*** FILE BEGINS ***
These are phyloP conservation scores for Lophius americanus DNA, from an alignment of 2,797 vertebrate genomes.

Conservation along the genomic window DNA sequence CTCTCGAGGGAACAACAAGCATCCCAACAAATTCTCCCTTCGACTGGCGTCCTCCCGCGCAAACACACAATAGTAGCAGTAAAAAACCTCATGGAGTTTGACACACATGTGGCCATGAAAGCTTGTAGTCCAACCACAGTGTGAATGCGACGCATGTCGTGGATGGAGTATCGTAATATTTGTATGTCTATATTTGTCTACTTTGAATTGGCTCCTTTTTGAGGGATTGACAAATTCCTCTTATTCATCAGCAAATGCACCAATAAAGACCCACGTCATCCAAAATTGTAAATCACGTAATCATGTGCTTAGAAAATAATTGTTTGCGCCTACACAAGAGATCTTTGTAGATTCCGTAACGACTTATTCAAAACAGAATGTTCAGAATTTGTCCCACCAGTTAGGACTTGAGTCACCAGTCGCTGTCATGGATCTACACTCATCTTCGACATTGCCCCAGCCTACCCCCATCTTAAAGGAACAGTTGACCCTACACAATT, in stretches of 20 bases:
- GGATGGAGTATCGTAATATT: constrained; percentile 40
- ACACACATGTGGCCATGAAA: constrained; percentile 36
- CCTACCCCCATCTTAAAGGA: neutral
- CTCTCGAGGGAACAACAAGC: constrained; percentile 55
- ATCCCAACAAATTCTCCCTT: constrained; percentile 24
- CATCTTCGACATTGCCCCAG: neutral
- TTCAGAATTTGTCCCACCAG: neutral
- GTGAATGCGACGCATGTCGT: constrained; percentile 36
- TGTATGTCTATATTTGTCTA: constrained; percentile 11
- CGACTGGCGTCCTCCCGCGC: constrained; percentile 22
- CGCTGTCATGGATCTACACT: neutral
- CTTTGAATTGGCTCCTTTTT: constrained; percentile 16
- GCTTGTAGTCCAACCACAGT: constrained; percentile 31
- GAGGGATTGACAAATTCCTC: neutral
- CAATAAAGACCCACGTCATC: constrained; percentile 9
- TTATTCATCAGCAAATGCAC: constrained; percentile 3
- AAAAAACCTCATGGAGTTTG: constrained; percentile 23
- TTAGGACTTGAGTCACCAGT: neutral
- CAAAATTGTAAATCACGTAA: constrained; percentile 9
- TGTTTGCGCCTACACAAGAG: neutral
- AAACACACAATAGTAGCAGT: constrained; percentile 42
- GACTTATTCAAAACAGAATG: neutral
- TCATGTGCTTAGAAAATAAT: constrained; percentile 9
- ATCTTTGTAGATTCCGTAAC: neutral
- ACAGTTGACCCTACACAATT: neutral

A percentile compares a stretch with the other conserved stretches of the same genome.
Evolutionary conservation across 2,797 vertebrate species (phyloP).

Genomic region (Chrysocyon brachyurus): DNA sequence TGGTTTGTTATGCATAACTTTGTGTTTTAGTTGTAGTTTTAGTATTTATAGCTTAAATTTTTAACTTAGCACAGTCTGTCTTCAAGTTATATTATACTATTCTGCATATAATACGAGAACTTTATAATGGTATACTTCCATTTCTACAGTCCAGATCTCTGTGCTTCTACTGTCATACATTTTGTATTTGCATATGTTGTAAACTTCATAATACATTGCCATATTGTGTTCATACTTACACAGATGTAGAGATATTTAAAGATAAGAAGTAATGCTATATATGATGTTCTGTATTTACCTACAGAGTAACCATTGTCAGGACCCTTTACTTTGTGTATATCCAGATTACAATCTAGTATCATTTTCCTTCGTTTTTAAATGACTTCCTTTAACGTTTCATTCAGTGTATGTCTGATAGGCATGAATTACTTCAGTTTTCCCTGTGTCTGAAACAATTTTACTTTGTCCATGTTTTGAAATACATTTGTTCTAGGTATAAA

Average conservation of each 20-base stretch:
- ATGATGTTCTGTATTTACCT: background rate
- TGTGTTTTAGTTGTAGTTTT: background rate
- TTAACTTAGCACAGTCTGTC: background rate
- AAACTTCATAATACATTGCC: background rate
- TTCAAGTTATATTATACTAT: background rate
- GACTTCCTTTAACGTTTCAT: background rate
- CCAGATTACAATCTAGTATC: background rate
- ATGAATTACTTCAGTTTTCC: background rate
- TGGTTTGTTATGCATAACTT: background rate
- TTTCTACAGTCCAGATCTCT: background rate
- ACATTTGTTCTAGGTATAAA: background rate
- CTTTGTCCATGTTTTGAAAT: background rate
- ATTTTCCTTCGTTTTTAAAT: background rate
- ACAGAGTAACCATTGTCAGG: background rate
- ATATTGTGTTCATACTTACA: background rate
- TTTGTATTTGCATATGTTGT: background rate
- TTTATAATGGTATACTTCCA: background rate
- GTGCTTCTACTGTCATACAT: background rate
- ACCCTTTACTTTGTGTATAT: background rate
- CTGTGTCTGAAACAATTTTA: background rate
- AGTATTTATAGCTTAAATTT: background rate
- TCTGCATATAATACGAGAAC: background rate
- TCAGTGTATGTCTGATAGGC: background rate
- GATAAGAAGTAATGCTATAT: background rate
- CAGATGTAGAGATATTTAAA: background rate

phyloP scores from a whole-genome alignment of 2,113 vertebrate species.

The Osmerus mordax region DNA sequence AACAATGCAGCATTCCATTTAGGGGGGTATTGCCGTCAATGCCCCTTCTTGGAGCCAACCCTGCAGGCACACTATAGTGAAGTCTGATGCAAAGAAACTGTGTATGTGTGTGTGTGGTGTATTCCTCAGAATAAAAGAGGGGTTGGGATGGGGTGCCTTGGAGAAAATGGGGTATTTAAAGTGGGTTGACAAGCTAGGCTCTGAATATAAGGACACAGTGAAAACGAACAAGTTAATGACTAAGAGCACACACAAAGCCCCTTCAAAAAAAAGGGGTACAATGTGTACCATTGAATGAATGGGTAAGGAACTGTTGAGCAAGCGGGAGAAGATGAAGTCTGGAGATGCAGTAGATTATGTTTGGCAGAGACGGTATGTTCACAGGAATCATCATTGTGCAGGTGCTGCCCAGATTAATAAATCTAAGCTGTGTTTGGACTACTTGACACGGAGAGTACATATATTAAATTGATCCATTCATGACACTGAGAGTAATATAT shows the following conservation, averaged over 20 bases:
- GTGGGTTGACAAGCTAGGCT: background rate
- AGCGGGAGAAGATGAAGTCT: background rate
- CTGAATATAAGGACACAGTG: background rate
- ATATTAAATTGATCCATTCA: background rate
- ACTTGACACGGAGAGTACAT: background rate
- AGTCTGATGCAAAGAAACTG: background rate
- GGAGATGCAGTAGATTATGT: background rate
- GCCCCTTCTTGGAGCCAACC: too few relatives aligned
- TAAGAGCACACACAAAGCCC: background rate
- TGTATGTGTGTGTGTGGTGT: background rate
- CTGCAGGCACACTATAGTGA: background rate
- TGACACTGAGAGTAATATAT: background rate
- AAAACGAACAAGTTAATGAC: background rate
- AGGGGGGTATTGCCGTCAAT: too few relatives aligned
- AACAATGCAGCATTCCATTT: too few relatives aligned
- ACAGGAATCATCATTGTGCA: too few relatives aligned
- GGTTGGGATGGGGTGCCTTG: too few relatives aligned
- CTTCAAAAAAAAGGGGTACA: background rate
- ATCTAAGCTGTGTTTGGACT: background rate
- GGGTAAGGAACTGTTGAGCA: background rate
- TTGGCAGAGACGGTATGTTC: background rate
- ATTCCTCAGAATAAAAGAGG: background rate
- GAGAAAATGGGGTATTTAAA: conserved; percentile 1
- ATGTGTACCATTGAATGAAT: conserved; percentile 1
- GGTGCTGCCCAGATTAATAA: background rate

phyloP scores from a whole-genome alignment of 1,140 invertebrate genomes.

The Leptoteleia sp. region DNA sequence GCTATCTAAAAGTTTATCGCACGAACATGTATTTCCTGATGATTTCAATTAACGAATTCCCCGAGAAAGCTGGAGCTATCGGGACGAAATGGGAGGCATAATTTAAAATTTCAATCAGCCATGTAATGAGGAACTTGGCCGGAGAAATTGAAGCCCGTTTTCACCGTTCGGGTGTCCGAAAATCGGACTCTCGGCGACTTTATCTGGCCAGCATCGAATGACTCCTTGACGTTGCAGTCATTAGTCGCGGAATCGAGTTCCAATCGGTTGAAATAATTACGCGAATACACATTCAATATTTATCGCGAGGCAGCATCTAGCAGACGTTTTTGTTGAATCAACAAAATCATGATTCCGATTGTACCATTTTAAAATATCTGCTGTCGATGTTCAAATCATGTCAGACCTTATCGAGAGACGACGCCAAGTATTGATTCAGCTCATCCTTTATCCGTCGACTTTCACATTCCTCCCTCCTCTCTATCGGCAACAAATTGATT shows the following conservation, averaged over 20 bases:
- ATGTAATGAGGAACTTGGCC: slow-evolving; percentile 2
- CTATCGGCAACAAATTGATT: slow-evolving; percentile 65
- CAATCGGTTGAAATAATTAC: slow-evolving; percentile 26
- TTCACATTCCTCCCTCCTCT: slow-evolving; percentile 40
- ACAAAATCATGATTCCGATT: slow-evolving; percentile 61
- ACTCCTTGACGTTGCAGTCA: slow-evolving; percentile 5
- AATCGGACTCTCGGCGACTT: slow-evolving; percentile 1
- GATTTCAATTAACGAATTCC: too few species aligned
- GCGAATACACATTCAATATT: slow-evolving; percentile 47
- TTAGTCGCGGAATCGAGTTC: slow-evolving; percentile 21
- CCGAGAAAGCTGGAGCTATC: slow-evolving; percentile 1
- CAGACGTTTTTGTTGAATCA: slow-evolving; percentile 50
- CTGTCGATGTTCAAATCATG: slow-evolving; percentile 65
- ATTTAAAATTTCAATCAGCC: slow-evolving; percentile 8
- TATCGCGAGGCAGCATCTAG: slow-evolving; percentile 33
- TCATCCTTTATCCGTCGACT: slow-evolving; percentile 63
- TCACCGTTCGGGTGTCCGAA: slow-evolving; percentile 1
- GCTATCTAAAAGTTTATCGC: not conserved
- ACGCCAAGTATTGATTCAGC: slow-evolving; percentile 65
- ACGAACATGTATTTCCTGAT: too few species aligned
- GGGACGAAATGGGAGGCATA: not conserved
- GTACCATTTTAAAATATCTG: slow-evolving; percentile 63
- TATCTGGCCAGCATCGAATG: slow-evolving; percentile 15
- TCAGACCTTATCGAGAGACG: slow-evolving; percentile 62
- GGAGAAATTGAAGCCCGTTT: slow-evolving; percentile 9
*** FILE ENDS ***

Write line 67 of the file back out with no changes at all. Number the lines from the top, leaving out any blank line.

- TAAGAGCACACACAAAGCCC: background rate